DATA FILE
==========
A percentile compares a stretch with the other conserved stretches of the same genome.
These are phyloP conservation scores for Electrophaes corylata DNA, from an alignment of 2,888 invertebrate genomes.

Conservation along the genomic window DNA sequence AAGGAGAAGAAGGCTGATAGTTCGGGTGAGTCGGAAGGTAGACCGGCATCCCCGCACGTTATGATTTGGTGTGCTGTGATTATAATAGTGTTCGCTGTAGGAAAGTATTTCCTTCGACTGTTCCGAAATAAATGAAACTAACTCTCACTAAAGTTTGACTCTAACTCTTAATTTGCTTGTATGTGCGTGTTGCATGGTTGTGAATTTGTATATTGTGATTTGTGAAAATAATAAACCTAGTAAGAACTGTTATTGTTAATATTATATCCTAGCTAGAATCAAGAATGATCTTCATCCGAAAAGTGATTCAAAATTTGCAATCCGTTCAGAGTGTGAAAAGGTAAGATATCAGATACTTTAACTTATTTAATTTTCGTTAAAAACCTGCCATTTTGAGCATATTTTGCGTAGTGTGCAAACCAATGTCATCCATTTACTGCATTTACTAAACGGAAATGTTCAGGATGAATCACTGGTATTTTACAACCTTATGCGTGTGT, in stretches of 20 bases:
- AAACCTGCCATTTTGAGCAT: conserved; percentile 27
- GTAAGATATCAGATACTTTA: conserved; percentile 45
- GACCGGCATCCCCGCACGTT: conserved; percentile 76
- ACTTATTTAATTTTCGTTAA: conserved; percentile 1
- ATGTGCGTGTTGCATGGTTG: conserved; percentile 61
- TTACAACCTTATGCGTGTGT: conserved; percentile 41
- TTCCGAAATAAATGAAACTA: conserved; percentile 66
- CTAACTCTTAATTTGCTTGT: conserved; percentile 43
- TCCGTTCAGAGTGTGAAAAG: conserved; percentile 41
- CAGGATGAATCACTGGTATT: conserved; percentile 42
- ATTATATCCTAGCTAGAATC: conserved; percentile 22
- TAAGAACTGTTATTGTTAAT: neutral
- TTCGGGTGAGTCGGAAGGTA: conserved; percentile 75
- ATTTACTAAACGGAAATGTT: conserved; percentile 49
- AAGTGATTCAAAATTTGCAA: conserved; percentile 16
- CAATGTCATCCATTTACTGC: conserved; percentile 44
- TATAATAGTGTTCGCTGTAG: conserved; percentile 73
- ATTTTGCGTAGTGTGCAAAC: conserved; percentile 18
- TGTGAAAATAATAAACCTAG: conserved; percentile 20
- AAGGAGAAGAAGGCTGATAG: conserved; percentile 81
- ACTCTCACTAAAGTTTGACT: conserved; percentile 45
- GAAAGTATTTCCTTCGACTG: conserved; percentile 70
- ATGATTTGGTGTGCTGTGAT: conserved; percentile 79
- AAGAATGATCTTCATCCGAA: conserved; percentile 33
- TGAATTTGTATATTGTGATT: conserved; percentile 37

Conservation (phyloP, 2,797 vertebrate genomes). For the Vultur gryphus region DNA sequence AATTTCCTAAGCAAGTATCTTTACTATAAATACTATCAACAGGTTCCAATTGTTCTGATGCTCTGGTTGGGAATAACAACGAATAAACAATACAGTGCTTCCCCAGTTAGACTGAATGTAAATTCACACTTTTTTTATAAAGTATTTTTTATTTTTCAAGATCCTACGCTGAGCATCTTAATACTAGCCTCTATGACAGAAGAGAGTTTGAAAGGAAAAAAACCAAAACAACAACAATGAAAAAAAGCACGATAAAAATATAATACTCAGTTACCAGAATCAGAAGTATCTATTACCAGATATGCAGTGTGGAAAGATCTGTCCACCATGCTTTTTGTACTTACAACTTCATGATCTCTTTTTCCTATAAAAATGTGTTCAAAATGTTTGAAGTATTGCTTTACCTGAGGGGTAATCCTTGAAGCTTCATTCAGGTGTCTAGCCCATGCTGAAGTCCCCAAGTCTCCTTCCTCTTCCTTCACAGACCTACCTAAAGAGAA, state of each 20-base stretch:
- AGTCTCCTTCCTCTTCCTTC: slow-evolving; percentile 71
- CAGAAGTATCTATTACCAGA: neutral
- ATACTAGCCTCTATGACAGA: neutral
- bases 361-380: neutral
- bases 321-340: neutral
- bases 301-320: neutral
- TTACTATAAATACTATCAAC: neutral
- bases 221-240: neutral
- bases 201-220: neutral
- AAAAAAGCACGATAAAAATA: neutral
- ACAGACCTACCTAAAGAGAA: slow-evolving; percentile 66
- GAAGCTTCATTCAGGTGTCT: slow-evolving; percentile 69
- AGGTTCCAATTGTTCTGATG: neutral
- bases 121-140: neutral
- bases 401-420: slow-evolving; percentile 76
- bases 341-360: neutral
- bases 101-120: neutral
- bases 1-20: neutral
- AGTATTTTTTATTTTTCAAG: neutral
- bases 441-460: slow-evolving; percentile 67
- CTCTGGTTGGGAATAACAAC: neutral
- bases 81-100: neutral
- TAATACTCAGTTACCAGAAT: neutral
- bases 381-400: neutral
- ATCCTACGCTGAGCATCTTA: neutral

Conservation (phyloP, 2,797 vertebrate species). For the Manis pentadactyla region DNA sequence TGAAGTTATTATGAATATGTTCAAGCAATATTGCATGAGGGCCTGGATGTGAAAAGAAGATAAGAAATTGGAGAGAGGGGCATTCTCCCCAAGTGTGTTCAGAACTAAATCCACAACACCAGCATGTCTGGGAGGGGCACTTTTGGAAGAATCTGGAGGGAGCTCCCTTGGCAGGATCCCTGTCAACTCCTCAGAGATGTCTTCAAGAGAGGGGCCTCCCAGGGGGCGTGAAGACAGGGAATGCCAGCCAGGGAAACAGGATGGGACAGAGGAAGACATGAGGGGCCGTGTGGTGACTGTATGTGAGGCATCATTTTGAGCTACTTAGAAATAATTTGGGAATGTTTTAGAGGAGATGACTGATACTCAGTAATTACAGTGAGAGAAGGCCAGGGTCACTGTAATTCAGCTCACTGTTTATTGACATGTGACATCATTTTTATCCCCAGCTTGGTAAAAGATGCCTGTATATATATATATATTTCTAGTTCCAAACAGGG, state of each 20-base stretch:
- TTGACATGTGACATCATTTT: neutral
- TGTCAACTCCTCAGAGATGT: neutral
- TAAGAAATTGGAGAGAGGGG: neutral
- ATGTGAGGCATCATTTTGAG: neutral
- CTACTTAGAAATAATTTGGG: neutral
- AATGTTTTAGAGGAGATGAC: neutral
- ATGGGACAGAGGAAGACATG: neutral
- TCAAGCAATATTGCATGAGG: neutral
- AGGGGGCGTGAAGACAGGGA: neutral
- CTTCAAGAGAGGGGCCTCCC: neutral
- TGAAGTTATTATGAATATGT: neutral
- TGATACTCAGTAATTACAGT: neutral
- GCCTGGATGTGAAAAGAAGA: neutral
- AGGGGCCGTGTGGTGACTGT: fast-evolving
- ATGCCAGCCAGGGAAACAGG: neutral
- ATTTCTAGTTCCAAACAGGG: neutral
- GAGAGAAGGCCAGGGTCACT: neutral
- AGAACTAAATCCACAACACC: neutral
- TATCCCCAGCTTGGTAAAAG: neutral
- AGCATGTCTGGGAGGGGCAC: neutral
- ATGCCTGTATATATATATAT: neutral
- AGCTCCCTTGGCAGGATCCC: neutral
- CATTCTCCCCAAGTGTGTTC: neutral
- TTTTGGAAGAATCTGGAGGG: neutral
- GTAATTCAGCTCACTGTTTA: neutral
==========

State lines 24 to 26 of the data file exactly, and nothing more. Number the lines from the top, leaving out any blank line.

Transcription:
- ACTCTCACTAAAGTTTGACT: conserved; percentile 45
- GAAAGTATTTCCTTCGACTG: conserved; percentile 70
- ATGATTTGGTGTGCTGTGAT: conserved; percentile 79